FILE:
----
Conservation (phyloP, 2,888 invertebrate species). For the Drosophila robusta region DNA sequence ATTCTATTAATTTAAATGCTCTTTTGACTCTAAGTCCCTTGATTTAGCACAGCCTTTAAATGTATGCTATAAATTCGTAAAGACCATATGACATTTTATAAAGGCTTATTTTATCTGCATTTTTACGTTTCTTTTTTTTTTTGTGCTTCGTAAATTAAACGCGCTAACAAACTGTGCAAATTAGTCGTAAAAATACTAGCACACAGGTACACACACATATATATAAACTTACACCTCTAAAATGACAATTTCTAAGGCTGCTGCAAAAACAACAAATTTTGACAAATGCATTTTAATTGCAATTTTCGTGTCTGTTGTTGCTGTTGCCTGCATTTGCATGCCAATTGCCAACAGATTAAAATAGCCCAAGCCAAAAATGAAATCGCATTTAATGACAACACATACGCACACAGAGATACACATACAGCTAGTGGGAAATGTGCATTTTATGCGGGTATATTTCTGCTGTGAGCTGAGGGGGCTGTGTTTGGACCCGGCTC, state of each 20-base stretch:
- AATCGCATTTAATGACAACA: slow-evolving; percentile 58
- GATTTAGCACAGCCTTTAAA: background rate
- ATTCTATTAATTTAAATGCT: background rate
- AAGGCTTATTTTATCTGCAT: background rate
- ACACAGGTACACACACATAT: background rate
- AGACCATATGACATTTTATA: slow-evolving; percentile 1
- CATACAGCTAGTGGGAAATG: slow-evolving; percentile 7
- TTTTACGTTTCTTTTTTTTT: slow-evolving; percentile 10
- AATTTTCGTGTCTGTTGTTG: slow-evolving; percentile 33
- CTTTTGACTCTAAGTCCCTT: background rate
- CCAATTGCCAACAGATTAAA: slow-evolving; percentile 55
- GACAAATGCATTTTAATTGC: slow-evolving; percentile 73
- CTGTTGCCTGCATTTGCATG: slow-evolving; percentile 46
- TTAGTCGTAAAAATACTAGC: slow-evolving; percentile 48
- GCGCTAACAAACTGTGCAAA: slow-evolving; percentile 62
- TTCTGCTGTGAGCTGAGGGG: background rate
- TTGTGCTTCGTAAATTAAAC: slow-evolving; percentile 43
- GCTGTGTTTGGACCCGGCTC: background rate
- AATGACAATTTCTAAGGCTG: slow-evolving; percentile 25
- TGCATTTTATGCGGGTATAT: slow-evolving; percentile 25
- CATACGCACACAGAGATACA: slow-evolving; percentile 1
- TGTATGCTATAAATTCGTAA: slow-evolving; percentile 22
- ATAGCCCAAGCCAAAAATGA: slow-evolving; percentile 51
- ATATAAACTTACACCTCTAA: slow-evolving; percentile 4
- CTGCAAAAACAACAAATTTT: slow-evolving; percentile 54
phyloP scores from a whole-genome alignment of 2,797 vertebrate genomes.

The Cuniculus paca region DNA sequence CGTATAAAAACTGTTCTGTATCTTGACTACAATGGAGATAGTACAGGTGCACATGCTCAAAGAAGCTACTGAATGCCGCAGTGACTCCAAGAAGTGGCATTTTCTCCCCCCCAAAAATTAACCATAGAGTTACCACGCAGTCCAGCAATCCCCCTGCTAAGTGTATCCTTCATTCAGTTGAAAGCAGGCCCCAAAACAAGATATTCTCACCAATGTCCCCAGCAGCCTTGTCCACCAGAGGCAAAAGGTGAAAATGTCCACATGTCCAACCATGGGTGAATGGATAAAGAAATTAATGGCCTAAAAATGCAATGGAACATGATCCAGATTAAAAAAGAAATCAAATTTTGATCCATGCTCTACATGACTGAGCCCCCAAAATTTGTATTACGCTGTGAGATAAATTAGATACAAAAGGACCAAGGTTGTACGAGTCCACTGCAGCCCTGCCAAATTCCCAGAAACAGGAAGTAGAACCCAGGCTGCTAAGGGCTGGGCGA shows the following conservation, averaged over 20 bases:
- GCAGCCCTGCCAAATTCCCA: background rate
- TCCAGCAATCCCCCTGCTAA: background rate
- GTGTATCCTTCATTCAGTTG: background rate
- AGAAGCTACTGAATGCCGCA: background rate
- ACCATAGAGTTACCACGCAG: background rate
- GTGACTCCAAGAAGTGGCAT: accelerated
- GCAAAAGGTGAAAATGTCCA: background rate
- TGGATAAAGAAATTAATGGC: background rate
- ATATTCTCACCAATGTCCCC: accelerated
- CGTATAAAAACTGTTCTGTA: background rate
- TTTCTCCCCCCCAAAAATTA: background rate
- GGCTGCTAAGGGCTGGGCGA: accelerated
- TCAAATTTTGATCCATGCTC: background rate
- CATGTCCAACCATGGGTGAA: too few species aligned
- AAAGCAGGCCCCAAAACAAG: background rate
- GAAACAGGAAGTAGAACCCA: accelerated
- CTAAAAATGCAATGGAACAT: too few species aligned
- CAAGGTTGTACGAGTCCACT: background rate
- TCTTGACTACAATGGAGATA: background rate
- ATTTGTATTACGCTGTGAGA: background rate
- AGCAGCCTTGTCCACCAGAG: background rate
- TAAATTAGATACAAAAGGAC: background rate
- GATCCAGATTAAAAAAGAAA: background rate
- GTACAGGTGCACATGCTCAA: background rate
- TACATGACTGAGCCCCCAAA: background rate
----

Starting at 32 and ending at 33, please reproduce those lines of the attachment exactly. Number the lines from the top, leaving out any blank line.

- AGAAGCTACTGAATGCCGCA: background rate
- ACCATAGAGTTACCACGCAG: background rate